Section 3022 of the Affordable Care Act (ACA) provides for the development of the Medicare shared savings program for accountable care organizations (ACOs). The ACO program is intended to improve care for individuals and health for populations, as well as slow the rate of cost growth.
The proposed rule recently released by the Centers for Medicare & Medicaid Services (CMS) for the ACO shared savings program introduces a variety of innovative concepts that will guide Medicare providers and suppliers of services as they become ACOs. ACOs will be accountable for a designated patient population, but will continue to receive traditional fee-for-service Medicare payments under Parts A and B, and will be responsible for Part D services as well. Under this arrangement, beneficiaries will retain their freedom of choice of which providers to receive services from.
This regulatory framework will create new ways for ACO participants to acquire, handle, analyze, and integrate Medicare claims data. While the ACO proposed rule points to numerous uses of data and information (e.g., public reporting on quality measures and beneficiary surveys; collecting marketing information; using evidenced-based protocols; distributing clinical information for coordinating care; and providing information to beneficiaries on how ACO participation will affect them), the formation of ACOs creates a need for the gathering, processing, and interpreting Medicare beneficiary identifiable claims data.
The proposed rule indicates that both aggregate and person-level data will be made available to ACOs to “assist ACOs in the overall redesign of the care process and coordination of care in their assigned beneficiary populations.” We emphasize the unique aspects of person-level indentified data below.

What CMS Will Provide
CMS will provide a standard set of claims data to ACOs for the beneficiaries who received the majority of their care from ACO-affiliated primary care physicians. Thus, the information will be highly targeted to ACOs as the primary users.
Monthly CMS claims files will contain Parts A and B data, including procedure code, diagnosis code, beneficiary ID, date of birth, gender, date of death, service dates, provider or supplier IDs, and claims payment type. Part D data will include beneficiary ID, prescriber ID, drug service date, drug product data, and formulary indication. No substance abuse data will be available.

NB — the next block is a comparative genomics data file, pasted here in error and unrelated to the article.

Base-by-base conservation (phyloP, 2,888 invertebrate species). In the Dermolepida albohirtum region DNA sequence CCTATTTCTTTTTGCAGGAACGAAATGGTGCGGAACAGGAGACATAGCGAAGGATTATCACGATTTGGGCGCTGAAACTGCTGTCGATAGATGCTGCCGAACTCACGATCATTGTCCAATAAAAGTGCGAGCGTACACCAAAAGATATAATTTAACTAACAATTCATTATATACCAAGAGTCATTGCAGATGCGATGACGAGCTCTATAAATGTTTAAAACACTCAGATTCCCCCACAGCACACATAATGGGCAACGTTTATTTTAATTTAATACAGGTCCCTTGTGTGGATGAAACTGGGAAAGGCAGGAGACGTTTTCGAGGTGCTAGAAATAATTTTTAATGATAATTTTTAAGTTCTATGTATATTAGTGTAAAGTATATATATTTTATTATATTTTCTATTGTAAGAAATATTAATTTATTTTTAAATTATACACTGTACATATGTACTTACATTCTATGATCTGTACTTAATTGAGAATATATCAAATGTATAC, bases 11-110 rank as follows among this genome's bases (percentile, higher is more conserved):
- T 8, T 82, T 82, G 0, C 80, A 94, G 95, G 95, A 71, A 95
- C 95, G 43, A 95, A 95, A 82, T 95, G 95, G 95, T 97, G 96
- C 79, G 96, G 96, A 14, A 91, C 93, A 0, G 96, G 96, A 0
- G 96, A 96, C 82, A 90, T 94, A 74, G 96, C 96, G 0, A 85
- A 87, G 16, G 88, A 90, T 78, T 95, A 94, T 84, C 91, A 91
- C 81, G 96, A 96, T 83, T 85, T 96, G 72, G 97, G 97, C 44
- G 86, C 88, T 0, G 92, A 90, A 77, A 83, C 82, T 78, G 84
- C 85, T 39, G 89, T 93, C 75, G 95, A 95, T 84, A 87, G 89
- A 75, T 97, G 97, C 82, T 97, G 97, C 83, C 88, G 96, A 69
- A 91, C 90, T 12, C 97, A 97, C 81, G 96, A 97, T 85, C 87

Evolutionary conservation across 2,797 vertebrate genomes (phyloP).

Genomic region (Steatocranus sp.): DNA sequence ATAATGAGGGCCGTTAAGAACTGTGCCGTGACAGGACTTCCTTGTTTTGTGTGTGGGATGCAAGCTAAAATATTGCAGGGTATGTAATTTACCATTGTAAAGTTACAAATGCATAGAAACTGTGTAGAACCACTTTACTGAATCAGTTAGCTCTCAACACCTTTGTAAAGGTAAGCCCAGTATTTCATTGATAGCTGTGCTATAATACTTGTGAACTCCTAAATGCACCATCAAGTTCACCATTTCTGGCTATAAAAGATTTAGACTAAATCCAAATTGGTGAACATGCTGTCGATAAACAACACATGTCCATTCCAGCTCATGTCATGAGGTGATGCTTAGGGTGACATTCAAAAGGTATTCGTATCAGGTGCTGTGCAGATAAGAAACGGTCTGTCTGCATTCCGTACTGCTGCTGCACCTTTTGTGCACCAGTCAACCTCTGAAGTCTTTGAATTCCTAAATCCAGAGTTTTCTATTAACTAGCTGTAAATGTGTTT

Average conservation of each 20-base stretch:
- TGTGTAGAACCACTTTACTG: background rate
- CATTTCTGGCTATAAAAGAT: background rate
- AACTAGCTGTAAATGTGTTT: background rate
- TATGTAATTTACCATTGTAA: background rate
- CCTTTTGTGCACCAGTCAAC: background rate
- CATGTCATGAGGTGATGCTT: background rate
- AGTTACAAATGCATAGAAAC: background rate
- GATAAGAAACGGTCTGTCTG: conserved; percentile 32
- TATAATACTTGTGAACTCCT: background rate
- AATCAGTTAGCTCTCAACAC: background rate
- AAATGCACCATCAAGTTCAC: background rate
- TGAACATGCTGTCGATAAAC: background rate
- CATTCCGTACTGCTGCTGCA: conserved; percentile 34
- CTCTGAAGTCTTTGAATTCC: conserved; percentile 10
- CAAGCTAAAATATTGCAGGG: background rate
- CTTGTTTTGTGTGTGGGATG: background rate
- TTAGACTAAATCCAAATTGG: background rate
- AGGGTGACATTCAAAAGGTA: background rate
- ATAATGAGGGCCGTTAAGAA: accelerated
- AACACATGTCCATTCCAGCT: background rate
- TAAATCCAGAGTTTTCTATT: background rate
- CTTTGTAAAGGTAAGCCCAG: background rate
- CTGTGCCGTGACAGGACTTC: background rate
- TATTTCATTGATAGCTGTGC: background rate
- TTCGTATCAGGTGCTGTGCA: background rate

How ACOs Can Use Personally Identifiable Claims data
ACOs will use personal-level claims data for a variety of purposes:

  • Population-based health – promoting and tracking population-based care over time: The transition from treating individual patients to being responsible for a patient population will create a new perspective for many ACO providers/suppliers. Medicare claims data can be linked over time to form “patient pathways” (e.g. the sequence of physician, inpatient and outpatient hospital, emergency room, post-acute, and hospital readmission care). The availability of these types of data will play a pivotal role in informing new approaches to population-based health. For instance, ACOs will be able to track patient care and identify key beneficiary subgroups most in need of coordinated care. Tracking this information at the person and group levels will allow ACOs to determine performance on at least two levels: 1) ACO participating providers, and 2) performance on population-based measures.
  • Freedom of choice: ACOs will also need to track the care provided to their assigned beneficiary population, including non-ACO providers to determine total care expenditures. The only way to accomplish this type of tracking is with Medicare claims files.
  • Quality measurement and improvement: CMS is requiring ACOs to report data on 65 quality measures. Many of these can be recreated and tracked with CMS claims data.
  • Shared savings: ACOs will need to track per capita or per-member per-month (PMPM) expenditures against CMS expenditure targets (benchmarks) in order to determine if they will incur savings or losses. Furthermore, the Medicare statistics will need to be risk adjusted to match the CMS benchmark per capita expenditure targets. Identifiable beneficiary claims data will be an important component in developing PMPM expenditure estimates.

In order to obtain these data, ACOs will need to sign a data use agreement (DUA) with CMS. This agreement primarily relates to uses of the data and data confidentiality. Under the DUA, the ACO will be a business associate (as defined by HIPAA) of their participants and suppliers. Individual beneficiaries will be able to opt out of the data gathering process, and their claims will not be shared with the ACO.
CMS believes that the use of these data “would promote coordinated care and a better understanding of the population served by the ACO with real-time positive impact – both quality and efficiency of care delivered.” While the use of person-level identifiable claims files will be most valuable to ACOs without fully developed information systems, these data will be helpful to all ACOs regardless of their current health information technology infrastructure.
Due to the freedom of choice clause, wherein each beneficiary can choose to use a non-ACO provider, all ACOs will need to develop ways to efficiently access and analyze the CMS claims files. The bundling of Part D data to the claims files is, as of yet, relatively uncharted territory. ACOs will need to produce a series of descriptive reports that would enable their management teams to track expenditure targets, subpopulations of care (e.g. diabetics), and ensure that the care they provide is coordinated, costs are managed, and at the same time quality of care is improved.